In recent months there has been a significant number of cases where a legal practitioner has filed a notice of ceasing to act after a criminal prosecution has been listed for trial in the District Court. In most cases, the accused person has successfully applied for an adjournment of the trial on the basis that the accused had insufficient time to instruct alternative counsel. Given the lateness of the adjournment, the Court was not able to use the trial dates set aside for the particular trial.
In response to this issue, the Court has today issued Circular to Practitioners CRIM 2012/1, Ceasing to Act before a Criminal Trial. The Circular sets out the Court’s practices where a practitioner lodges a notice of ceasing to act pursuant to Criminal Procedure Rules 2005 (WA) (CPR) r 11 after a criminal matter has been listed for trial. In summary terms, in this situation the Court will ordinarily:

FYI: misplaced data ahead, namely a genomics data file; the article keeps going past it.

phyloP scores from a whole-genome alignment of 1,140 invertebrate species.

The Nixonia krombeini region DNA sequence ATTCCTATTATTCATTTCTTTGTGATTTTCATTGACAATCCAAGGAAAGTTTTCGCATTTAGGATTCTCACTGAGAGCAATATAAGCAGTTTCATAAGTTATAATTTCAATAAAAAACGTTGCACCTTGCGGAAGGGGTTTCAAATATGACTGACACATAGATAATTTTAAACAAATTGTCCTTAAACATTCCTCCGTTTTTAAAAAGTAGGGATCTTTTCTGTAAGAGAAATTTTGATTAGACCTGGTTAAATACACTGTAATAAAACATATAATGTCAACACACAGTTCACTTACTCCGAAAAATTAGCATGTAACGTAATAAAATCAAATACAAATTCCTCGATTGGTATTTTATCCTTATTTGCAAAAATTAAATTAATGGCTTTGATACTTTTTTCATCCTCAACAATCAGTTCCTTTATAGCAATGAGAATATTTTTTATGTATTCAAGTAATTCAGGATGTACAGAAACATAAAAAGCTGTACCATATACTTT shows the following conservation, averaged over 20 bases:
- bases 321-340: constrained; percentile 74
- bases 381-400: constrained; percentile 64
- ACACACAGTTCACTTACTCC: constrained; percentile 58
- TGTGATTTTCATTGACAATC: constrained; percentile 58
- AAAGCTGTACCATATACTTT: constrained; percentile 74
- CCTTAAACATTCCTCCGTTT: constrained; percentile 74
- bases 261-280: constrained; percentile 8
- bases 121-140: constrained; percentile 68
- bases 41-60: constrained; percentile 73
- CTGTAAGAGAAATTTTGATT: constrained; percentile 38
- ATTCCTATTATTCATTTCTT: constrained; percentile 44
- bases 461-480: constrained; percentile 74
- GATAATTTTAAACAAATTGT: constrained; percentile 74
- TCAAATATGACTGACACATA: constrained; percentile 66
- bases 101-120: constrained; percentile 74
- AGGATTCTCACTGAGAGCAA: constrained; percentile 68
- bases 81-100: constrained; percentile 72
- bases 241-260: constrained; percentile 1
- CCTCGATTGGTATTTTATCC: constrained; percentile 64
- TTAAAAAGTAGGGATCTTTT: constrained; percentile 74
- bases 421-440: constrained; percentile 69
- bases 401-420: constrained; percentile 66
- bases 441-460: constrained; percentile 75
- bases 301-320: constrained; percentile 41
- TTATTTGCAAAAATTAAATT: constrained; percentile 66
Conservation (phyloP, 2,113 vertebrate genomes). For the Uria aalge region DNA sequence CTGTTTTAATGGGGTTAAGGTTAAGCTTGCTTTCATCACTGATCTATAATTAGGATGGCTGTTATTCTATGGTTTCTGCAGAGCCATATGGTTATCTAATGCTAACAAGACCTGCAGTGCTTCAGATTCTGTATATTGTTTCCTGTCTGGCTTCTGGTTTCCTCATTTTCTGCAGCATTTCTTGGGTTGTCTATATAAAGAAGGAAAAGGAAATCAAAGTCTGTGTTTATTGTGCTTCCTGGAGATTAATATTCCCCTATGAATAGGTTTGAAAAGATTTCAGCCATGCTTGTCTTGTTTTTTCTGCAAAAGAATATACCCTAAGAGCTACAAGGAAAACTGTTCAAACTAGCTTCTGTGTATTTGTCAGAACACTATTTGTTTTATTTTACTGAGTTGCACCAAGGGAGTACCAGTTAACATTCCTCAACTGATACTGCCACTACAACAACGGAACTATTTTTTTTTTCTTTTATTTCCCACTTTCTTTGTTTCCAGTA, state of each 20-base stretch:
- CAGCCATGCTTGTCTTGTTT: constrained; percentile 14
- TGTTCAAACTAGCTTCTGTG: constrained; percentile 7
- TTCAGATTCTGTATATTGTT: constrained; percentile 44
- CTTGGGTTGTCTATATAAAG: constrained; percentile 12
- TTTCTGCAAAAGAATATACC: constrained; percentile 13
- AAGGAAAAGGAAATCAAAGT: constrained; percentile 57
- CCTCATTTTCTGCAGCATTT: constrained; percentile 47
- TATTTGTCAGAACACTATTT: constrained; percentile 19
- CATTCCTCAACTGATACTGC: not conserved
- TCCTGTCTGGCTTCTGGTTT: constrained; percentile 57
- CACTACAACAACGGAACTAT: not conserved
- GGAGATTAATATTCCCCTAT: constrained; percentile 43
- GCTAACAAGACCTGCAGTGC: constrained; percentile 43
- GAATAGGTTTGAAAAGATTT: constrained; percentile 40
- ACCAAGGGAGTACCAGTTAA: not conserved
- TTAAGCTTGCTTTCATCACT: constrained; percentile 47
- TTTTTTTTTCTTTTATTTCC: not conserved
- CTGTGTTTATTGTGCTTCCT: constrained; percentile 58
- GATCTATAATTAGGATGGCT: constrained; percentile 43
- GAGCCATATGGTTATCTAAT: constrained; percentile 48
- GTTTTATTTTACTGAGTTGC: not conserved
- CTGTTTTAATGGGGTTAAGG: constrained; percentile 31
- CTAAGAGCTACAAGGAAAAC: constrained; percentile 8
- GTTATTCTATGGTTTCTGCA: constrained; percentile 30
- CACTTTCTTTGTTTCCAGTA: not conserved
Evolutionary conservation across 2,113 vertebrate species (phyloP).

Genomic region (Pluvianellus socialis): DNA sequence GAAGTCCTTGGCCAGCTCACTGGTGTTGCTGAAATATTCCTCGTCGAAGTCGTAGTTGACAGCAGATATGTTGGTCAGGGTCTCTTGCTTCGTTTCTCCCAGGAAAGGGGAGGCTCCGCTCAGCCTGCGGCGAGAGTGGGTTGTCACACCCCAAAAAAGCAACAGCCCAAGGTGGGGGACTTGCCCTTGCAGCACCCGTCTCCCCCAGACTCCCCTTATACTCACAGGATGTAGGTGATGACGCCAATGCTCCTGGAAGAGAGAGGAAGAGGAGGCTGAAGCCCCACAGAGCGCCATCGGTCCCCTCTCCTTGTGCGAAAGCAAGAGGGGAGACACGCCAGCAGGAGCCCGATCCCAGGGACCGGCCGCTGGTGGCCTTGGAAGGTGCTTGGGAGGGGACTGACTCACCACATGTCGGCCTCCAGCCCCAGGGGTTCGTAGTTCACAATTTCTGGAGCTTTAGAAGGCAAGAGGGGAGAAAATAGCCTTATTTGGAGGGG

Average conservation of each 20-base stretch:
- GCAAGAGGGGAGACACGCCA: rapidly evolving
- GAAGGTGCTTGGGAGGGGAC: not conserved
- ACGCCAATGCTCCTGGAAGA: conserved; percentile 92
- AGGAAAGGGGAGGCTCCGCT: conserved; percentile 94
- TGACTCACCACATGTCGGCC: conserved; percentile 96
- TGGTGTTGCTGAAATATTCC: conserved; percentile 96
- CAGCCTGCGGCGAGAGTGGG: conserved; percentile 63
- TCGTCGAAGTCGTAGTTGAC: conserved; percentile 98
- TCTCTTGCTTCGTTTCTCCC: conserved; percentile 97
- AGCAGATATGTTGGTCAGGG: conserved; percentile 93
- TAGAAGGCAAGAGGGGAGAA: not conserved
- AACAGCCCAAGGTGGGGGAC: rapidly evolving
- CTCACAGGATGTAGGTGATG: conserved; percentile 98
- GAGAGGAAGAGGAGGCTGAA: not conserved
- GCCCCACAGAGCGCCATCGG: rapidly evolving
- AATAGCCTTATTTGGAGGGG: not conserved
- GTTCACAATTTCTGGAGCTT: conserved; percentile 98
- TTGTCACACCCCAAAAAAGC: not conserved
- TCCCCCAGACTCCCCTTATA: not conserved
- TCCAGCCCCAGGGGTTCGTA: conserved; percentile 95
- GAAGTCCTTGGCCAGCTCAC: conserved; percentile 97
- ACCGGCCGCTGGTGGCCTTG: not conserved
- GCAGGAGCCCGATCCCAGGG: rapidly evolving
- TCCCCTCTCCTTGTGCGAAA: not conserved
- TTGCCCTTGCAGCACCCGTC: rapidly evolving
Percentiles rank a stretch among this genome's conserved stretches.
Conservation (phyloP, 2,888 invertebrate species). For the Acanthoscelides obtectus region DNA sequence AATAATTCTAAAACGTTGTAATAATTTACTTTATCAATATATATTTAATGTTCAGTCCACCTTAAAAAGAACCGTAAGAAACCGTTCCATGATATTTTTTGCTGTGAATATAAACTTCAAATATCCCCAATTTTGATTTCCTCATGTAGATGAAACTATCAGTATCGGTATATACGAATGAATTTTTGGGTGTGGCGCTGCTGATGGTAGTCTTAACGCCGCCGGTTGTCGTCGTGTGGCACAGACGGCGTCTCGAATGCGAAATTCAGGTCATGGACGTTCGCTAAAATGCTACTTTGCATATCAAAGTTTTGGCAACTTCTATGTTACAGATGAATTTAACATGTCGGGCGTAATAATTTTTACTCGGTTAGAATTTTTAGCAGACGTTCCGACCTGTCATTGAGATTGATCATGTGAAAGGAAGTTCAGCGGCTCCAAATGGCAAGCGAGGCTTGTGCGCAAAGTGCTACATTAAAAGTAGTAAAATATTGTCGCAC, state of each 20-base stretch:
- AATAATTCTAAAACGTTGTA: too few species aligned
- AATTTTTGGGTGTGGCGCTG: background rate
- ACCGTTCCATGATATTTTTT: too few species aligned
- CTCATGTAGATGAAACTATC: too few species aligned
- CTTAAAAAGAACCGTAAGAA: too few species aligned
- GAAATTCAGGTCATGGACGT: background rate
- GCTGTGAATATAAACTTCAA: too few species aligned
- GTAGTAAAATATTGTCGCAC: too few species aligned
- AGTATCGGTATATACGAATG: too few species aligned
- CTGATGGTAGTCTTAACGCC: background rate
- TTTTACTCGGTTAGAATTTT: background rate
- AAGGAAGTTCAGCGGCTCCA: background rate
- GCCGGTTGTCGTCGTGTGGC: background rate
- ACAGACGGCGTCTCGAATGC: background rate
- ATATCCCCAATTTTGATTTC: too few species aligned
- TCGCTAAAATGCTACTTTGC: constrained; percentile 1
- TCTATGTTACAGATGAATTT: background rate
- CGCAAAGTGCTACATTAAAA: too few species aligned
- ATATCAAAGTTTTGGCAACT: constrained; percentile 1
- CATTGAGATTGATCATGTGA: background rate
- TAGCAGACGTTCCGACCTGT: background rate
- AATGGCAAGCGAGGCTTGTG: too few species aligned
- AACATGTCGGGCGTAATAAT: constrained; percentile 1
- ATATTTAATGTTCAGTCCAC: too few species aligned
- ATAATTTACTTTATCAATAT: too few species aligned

- summons or bring up the accused to attend a mention before the Duty Judge; and
- write to the practitioner concerned requiring him or her to attend the mention in order to satisfy the Court that they have complied with their obligations under Legal Profession Conduct Rules 2010 (LPCR) rule 27.
Where the practitioner makes an application for leave to cease to act pursuant to CPR r 11(2), one of the factors that the Court will take into account is whether the practitioner has complied with LPCR rule 27.
The practices set out in the Circular to Practitioners will have immediate effect.
A copy of the new Circular is attached for ease of reference.
The new Circular is also available on the Court’s website: www.districtcourt.wa.gov.au.
17 August 2012